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Carranza v. United States

United States Court of Appeals, Second Circuit

July 21, 2015

VICTOR CARRANZA, Petitioner-Appellant, -
v.
UNITED STATES OF AMERICA, Respondent-Appellee

Submitted February 21, 2012

Petitioner moves for leave to file a successive 28 U.S.C. § 2255 motion. Petitioner's proposed § 2255 motion, however, is not " second or successive" under 28 U.S.C. § 2255(h) because it seeks only to reinstate his direct-appeal rights and does not challenge the legality of the sentence imposed. Accordingly, we deny the successive motion as unnecessary and transfer the matter to the district court with instructions that the new § 2255 motion be accepted for filing.

Victor Carranza, Pro se, White Deer, PA.

Carrie Heather Cohen, Assistant United States Attorney for Preet Bharara, United States Attorney for the Southern District of New York, New York, NY.

Before: CALABRESI, SACK, and HALL, Circuit Judges.

OPINION

Page 238

Per Curiam:

Petitioner Victor Carranza, proceeding pro se, seeks leave to file a successive 28 U.S.C. § 2255 motion raising, as relevant here, two claims: (1) that his attorney was ineffective for failing to timely file an appellate brief and appendix, which resulted in the dismissal of Carranza's direct appeal; and (2) that Carranza " has been denied proper 'access to the courts,'" due to, among other things, his attorney's ineffectiveness. We hold that, although Carranza's first § 2255 motion challenging the legality of his 2009 conviction and sentence was previously denied on the merits, his proposed § 2255 motion is not " second or successive" under 28 U.S.C. § 2255(h) because it seeks only to reinstate his direct-appeal rights and therefore does not challenge the legality of the sentence imposed. Accordingly, we deny the successive motion as unnecessary and transfer the matter to the district court with instructions that Carranza's § 2255 motion be accepted for filing.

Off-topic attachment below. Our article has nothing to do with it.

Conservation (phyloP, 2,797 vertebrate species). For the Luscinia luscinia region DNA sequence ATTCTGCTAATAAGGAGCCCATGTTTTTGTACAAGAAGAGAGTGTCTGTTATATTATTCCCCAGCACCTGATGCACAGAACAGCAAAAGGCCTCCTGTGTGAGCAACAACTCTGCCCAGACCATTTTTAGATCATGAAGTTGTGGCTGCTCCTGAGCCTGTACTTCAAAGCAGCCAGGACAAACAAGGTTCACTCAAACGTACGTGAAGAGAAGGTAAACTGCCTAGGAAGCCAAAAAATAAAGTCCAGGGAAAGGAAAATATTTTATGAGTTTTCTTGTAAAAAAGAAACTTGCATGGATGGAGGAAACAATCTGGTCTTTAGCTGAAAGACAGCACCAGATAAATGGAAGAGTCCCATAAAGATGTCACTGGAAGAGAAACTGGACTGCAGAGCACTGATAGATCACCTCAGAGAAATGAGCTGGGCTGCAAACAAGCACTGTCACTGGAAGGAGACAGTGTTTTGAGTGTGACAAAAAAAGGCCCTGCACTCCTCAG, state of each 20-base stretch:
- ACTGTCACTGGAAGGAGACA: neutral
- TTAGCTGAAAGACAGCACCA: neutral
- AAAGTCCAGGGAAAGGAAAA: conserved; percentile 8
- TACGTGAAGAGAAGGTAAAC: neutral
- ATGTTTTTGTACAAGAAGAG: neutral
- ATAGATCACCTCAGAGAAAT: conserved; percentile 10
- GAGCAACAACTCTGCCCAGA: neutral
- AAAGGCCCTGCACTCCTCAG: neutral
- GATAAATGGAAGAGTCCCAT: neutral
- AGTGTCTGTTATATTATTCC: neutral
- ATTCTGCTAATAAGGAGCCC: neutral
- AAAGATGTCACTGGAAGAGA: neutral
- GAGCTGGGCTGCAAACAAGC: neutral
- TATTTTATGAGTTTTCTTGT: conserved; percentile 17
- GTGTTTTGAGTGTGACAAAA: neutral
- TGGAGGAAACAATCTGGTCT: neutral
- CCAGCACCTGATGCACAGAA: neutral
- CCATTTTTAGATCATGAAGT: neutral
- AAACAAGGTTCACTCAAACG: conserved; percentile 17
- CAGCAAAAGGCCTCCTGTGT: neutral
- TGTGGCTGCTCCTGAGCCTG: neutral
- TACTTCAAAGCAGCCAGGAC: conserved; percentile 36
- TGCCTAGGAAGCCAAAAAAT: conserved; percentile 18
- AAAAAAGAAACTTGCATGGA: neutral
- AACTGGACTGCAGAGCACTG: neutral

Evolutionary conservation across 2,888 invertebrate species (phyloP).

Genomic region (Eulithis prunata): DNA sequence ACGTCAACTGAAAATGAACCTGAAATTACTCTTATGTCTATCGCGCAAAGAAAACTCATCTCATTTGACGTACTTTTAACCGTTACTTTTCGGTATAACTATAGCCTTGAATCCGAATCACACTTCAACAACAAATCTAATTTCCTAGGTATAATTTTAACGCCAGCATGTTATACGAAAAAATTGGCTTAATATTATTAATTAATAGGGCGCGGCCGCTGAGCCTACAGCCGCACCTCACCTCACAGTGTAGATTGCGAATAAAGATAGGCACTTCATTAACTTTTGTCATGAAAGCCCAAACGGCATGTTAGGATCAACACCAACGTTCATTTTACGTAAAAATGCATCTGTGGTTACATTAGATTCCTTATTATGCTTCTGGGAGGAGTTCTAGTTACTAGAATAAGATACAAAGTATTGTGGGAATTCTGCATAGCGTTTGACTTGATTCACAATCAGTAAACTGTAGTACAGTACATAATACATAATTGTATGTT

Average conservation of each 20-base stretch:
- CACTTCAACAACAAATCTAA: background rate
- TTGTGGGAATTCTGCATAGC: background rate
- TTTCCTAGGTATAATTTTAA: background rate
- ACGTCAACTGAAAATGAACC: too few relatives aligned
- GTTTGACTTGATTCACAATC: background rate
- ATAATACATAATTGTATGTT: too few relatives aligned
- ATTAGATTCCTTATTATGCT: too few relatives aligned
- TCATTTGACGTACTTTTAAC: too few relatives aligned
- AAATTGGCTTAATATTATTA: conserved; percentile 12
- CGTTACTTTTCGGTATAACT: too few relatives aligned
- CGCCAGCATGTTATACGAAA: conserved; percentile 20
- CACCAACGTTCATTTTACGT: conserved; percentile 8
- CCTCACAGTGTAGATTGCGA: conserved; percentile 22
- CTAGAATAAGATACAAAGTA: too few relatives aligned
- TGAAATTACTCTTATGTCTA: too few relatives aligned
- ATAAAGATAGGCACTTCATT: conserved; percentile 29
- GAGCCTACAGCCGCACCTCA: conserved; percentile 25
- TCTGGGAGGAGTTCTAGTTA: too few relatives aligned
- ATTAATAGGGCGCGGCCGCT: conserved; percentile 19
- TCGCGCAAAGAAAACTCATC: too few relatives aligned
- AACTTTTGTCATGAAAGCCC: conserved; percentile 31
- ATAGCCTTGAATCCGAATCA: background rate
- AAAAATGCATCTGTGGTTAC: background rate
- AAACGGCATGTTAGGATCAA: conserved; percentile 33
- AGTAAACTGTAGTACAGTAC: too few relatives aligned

BACKGROUND

In July 2009, Carranza pled guilty to one count of conspiracy to distribute cocaine.

Page 239

The district court sentenced him principally to 151 months' imprisonment and entered its judgment of conviction in November 2009. Carranza filed a timely pro se notice of appeal, and his attorney in the district court, Edward V. Edens, was designated as appellate counsel. After attempting to contact Edens directly, and then issuing two orders warning of the consequences of failing to file an appellate brief and appendix, this Court dismissed Carranza's direct appeal in June 2010 for failure to comply with its scheduling orders. The mandate issued in December 2010.

While his direct appeal remained pending, Carranza filed a pro se § 2255 motion in the district court in which he argued that his sentence should be vacated because he had received ineffective assistance of counsel in connection with his November 2009 sentencing. The district court denied that motion on the merits in April 2011. See Carranza v. United States, No. 10-cv-3456, (S.D.N.Y. Apr. 7, 2011). Carranza did not appeal that order.

In January 2012, Carranza moved in this Court for leave to file a successive § 2255 motion, asserting that Edens had provided ineffective assistance by failing to perfect Carranza's direct appeal.[1] Carranza also claims that he " has been denied proper 'access to the courts'" due to his lack of education and Edens's ineffectiveness.[2]See 2d Cir. Dkt. No. 12-334, Doc. 2 (" Mot." ) at .pdf pp. 10-11. Carranza alleges that he only " recently received" this Court's docket sheet, from which he discovered that his appeal had been dismissed. Id. at .pdf pg. 9. Carranza attached to his motion a copy of a letter addressed to the Illinois Attorney Registration and Disciplinary ...


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